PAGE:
How Narcolepsy Is Treated

Table of Contents
View All
Table of Contents


Occurring in about 1 in 2,000 people, narcolepsy is a neurological disorder characterized by bouts of intense daytime sleepiness, cataplexy (sudden loss of muscle control), visual hallucinations, and sleep paralysis, among other symptoms.

Since attacks of this condition can be unpredictable, it can severely impact quality of life, including social relationships and work or academic performance.

While the exact causes of this disorder aren’t known and there is no definitive cure, approaches can be taken to manage the condition. Treatments for narcolepsy include making lifestyle changes as well as taking prescribed medications, such as Provigil (modafinil) or other stimulants, some classes of antidepressants, and others.       

Drowsy while driving may be due to narcolepsy

Goads Agency / iStock / Getty Images

Home Remedies and Lifestyle

Even if you’re taking medications for narcolepsy, lifestyle changes are essential in treating the condition. Helpful approaches include:

  • Getting daily exercise: Regular exercise has been shown to improve sleep quality and reduce the severity of some associated conditions. At a minimum, aim for at least 20 minutes of physical activity four to five hours before bedtime.
  • Taking naps: Taking short, regular daily naps at times of the day when you’re drowsiest can also help ease symptoms.
  • Avoiding alcohol and caffeine: Alcohol, a depressant, and caffeine, a stimulant, can both impact the quality of sleep. At the least, drinking should be avoided for several hours before you go to bed.
  • Skipping large meals: Large, heavy meals, if consumed right before bed, can also disrupt the quality of sleep. In turn, this can make symptoms worse, too.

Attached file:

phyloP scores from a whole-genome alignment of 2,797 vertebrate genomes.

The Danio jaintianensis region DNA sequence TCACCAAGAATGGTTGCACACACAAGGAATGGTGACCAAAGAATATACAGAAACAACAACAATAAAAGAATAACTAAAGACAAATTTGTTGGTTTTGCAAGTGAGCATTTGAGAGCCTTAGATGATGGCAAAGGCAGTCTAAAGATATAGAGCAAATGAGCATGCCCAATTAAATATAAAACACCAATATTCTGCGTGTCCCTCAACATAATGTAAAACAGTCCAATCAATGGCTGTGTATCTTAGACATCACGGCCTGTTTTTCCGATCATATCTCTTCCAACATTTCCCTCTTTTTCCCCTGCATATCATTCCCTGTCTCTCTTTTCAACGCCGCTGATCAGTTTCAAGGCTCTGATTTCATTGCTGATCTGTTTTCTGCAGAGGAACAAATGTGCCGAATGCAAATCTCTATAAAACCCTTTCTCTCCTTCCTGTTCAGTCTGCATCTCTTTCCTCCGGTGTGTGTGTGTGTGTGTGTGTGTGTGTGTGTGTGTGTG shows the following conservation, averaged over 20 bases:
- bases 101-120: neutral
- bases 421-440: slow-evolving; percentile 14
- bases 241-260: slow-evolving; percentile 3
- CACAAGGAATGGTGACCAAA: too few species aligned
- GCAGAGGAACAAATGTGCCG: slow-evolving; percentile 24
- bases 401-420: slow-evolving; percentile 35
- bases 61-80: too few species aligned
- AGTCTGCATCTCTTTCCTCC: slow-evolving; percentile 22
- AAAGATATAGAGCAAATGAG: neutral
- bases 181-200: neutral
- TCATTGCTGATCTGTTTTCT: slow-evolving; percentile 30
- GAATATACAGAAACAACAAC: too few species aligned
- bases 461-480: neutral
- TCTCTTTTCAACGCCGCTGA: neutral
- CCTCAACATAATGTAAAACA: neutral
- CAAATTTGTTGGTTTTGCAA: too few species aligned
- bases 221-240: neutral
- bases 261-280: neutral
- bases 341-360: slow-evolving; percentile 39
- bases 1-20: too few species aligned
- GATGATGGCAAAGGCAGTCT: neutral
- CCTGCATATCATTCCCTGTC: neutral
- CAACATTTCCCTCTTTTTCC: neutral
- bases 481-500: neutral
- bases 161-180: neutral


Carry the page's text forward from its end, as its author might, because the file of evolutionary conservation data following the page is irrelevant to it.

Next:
• Quitting smoking: Among the many health benefits of tobacco-smoking cessation, ditching this habit can improve sleep quality.
  • Having a regular sleep schedule: Maintaining regular sleeping habits—even on weekends or days off—is another approach that can help with narcolepsy. Make sure you get up and go to bed at the same times every day.


The primary medical approach to narcolepsy involves prescribed medication. Generally speaking, the specific drug indicated will depend on the specific symptoms that arise. These prescribed medications include the following.


Provigil (modafinil) is the most commonly prescribed treatment for narcolepsy. This drug is particularly effective in taking on excessive daytime sleepiness.

A stimulant first approved by the Food and Drug Administration (FDA) in 1999, it is a first-line treatment for this condition. Compared with other drugs of this class, Provigil has less of an effect on memory and alertness and is less likely to create dependency.

Other Stimulants

Stimulant drugs, particularly Ritalin or Methylin (methylphenidate) and Desoxyn (methamphetamine), can also help take on daytime drowsiness and sleep attacks associated with narcolepsy.

Using these requires care, however, as there is a high propensity for harmful side effects, including heart palpitations, irritability, nervousness, and interrupted sleep. In addition, these drugs have higher abuse potential.